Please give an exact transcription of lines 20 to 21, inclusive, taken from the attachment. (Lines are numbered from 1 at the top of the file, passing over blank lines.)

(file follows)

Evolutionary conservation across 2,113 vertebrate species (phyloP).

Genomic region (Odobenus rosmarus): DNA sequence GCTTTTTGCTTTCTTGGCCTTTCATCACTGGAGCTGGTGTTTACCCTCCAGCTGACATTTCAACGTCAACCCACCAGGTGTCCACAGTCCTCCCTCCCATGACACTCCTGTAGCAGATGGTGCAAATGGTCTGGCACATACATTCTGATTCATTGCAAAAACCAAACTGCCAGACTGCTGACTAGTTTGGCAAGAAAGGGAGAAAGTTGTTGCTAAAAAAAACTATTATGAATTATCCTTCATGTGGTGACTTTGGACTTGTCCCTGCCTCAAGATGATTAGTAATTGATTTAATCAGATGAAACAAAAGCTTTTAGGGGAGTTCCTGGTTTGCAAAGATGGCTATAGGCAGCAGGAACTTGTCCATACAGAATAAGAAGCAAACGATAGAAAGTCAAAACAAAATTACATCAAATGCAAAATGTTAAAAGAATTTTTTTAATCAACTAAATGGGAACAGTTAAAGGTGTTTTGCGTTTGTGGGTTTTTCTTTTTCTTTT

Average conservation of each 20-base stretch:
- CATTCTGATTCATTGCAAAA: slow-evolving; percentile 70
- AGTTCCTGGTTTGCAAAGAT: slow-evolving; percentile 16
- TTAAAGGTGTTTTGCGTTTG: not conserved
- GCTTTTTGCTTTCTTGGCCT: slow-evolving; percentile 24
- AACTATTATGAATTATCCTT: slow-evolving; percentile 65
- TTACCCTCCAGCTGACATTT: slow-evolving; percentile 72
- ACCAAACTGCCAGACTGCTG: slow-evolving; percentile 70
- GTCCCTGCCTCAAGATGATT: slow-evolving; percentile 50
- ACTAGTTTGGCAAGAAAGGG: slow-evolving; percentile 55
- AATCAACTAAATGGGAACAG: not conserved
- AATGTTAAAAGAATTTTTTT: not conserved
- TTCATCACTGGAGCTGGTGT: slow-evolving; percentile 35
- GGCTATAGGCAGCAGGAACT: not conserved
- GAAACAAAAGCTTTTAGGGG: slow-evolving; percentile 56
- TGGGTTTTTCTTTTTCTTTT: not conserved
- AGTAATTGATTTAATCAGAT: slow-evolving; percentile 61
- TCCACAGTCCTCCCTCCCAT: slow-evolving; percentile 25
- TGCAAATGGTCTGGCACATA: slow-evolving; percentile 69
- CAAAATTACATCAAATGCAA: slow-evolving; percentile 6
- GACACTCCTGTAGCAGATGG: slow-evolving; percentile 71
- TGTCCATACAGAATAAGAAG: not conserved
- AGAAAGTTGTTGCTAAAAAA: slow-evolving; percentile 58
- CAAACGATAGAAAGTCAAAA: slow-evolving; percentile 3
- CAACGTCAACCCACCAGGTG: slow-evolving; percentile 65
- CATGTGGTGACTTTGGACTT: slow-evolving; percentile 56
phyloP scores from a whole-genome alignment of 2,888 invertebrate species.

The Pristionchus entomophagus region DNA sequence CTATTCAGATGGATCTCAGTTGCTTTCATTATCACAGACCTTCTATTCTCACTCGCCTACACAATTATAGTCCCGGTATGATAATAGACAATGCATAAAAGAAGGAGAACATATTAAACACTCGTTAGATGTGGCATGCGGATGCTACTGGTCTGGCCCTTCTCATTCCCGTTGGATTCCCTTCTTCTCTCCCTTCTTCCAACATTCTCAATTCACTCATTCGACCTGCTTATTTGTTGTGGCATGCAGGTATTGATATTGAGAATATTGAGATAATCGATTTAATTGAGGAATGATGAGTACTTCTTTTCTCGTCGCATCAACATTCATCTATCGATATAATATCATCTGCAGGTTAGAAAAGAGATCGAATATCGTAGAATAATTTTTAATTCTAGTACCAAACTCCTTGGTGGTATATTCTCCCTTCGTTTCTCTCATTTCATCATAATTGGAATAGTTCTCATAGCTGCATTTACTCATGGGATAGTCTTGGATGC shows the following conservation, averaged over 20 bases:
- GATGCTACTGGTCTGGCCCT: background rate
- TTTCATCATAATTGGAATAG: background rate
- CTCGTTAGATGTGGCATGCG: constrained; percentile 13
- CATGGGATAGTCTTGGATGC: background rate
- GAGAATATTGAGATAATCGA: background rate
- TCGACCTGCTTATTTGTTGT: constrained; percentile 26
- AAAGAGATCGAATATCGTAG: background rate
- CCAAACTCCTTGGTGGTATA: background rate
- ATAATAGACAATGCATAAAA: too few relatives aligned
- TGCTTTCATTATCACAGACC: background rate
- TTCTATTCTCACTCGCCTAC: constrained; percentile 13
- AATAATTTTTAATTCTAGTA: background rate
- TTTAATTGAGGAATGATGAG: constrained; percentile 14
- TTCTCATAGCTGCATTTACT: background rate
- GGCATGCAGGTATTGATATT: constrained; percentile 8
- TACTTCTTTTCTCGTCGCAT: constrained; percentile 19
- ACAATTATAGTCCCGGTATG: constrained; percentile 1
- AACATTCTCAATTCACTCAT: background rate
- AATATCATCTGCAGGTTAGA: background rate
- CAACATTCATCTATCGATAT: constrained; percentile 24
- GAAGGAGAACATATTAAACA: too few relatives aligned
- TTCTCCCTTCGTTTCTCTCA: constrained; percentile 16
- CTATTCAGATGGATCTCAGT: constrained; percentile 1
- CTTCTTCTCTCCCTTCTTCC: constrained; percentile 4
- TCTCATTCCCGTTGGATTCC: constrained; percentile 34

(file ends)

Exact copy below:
- TCCACAGTCCTCCCTCCCAT: slow-evolving; percentile 25
- TGCAAATGGTCTGGCACATA: slow-evolving; percentile 69